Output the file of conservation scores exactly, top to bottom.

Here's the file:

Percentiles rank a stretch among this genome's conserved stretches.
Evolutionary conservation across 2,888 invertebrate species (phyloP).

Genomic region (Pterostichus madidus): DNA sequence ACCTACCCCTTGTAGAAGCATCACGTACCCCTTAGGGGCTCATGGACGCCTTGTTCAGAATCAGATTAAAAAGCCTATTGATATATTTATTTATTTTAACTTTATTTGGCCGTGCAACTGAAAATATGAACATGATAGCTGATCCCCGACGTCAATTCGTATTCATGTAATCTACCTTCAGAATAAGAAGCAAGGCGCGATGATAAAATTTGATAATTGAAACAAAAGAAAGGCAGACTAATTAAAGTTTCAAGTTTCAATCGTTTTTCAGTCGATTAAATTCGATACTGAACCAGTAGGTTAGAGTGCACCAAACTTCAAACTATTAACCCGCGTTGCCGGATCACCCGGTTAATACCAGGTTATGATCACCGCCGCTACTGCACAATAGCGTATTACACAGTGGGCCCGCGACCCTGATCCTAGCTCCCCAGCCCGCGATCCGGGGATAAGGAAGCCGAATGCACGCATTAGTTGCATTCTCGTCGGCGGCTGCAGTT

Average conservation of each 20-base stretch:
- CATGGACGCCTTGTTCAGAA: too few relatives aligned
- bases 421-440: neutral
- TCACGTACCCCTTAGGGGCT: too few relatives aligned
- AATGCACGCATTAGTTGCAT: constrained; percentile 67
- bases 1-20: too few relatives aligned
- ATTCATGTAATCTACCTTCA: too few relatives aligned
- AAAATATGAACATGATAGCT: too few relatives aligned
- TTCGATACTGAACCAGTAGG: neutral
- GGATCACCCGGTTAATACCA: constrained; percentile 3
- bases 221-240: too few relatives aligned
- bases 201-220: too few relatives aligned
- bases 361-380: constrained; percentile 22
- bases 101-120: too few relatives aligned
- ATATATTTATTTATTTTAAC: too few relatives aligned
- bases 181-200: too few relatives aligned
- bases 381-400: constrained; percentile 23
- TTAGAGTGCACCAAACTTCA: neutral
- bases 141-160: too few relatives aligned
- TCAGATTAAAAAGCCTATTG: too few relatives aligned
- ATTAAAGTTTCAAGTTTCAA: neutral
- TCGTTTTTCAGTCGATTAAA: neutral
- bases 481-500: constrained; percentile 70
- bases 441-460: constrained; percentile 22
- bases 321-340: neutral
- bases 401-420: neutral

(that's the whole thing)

Percentiles rank a stretch among this genome's conserved stretches.
Evolutionary conservation across 2,888 invertebrate species (phyloP).

Genomic region (Pterostichus madidus): DNA sequence ACCTACCCCTTGTAGAAGCATCACGTACCCCTTAGGGGCTCATGGACGCCTTGTTCAGAATCAGATTAAAAAGCCTATTGATATATTTATTTATTTTAACTTTATTTGGCCGTGCAACTGAAAATATGAACATGATAGCTGATCCCCGACGTCAATTCGTATTCATGTAATCTACCTTCAGAATAAGAAGCAAGGCGCGATGATAAAATTTGATAATTGAAACAAAAGAAAGGCAGACTAATTAAAGTTTCAAGTTTCAATCGTTTTTCAGTCGATTAAATTCGATACTGAACCAGTAGGTTAGAGTGCACCAAACTTCAAACTATTAACCCGCGTTGCCGGATCACCCGGTTAATACCAGGTTATGATCACCGCCGCTACTGCACAATAGCGTATTACACAGTGGGCCCGCGACCCTGATCCTAGCTCCCCAGCCCGCGATCCGGGGATAAGGAAGCCGAATGCACGCATTAGTTGCATTCTCGTCGGCGGCTGCAGTT

Average conservation of each 20-base stretch:
- CATGGACGCCTTGTTCAGAA: too few relatives aligned
- bases 421-440: neutral
- TCACGTACCCCTTAGGGGCT: too few relatives aligned
- AATGCACGCATTAGTTGCAT: constrained; percentile 67
- bases 1-20: too few relatives aligned
- ATTCATGTAATCTACCTTCA: too few relatives aligned
- AAAATATGAACATGATAGCT: too few relatives aligned
- TTCGATACTGAACCAGTAGG: neutral
- GGATCACCCGGTTAATACCA: constrained; percentile 3
- bases 221-240: too few relatives aligned
- bases 201-220: too few relatives aligned
- bases 361-380: constrained; percentile 22
- bases 101-120: too few relatives aligned
- ATATATTTATTTATTTTAAC: too few relatives aligned
- bases 181-200: too few relatives aligned
- bases 381-400: constrained; percentile 23
- TTAGAGTGCACCAAACTTCA: neutral
- bases 141-160: too few relatives aligned
- TCAGATTAAAAAGCCTATTG: too few relatives aligned
- ATTAAAGTTTCAAGTTTCAA: neutral
- TCGTTTTTCAGTCGATTAAA: neutral
- bases 481-500: constrained; percentile 70
- bases 441-460: constrained; percentile 22
- bases 321-340: neutral
- bases 401-420: neutral